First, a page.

The Rules on Getting Divorced & Then Married in Oklahoma
By Heather Frances J.D.
If you divorce in Oklahoma, before you head down the aisle to remarry as soon as your divorce is finalized, it’s a good idea to read over your divorce decree. Most Oklahoma divorce decrees contain language consistent with the first part of Section 123 of Title 43 of the Oklahoma Statutes, expressly stating that it is unlawful to marry or cohabit within six months of the date a divorce decree is issued – and that doing so can result in criminal prosecution. However, some loopholes do exist.
You or your ex-spouse can appeal the part of your divorce decree concerning the six-month waiting period. However, once the court grants the appeal, both of you must still wait at least 30 days before you remarry or cohabit. If you don't appeal your divorce decree or do not wait 30 days after a granted appeal to remarry, the court can find you guilty of bigamy, a felony punishable by imprisonment. If you decide to ignore the law by cohabiting rather than remarrying, the court can find you guilty of adultery, also a felony charge.
One way around the statute completely is to remarry your ex-spouse. The law specifically allows you to remarry, or cohabit with, your former spouse within the six month period. Additionally, If you were divorced in another state and then move to Oklahoma, there are no restrictions on your ability to remarry.
Another way around the Oklahoma statute is to marry outside the state of Oklahoma. It's perfectly legal to leave the state to remarry even if your divorce decree was issued in Oklahoma; however, you can't live together with your new spouse in Oklahoma within the six-month period. Therefore, if you remarry outside Oklahoma, but then return to Oklahoma to live before the six-month period is up, the court can still find you guilty of bigamy, which carries a minimum sentence of one year in prison.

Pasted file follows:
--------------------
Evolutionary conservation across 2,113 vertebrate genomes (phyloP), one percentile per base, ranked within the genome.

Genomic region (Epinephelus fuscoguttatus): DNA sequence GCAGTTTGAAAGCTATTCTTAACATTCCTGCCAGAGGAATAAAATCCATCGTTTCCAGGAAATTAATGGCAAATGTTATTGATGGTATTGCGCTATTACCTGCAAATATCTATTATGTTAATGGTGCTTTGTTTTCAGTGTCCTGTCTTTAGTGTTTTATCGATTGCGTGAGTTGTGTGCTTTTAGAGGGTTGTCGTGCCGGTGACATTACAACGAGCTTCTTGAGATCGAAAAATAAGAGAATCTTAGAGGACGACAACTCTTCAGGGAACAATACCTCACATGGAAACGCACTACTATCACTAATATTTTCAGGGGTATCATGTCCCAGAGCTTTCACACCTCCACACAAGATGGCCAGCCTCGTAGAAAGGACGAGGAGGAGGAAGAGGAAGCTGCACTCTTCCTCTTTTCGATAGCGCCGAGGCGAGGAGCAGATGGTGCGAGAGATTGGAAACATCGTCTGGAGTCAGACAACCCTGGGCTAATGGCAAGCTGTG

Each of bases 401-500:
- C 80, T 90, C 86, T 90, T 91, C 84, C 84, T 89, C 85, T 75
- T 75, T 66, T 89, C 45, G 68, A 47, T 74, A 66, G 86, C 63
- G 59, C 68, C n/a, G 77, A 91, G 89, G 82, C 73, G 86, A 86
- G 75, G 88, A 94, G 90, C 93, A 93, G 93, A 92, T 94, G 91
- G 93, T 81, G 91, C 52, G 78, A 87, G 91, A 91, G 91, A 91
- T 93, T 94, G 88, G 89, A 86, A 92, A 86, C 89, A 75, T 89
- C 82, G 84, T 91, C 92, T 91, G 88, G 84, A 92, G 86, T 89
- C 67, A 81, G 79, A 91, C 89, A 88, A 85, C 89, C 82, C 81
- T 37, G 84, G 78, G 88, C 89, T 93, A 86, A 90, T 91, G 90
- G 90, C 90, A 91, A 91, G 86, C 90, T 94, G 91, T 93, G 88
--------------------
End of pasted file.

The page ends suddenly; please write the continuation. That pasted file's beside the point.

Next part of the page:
If you marry someone other than your former spouse before your waiting period has passed, your new marriage is subject to annulment at any time. You or your new spouse can petition the court for annulment -- and the court can grant that request even years into the future.
Heather Frances has been writing professionally since 2005. Her work has been published in law reviews, local newspapers and online. Frances holds a Bachelor of Arts in social studies education from the University of Wyoming and a Juris Doctor from Baylor University Law School.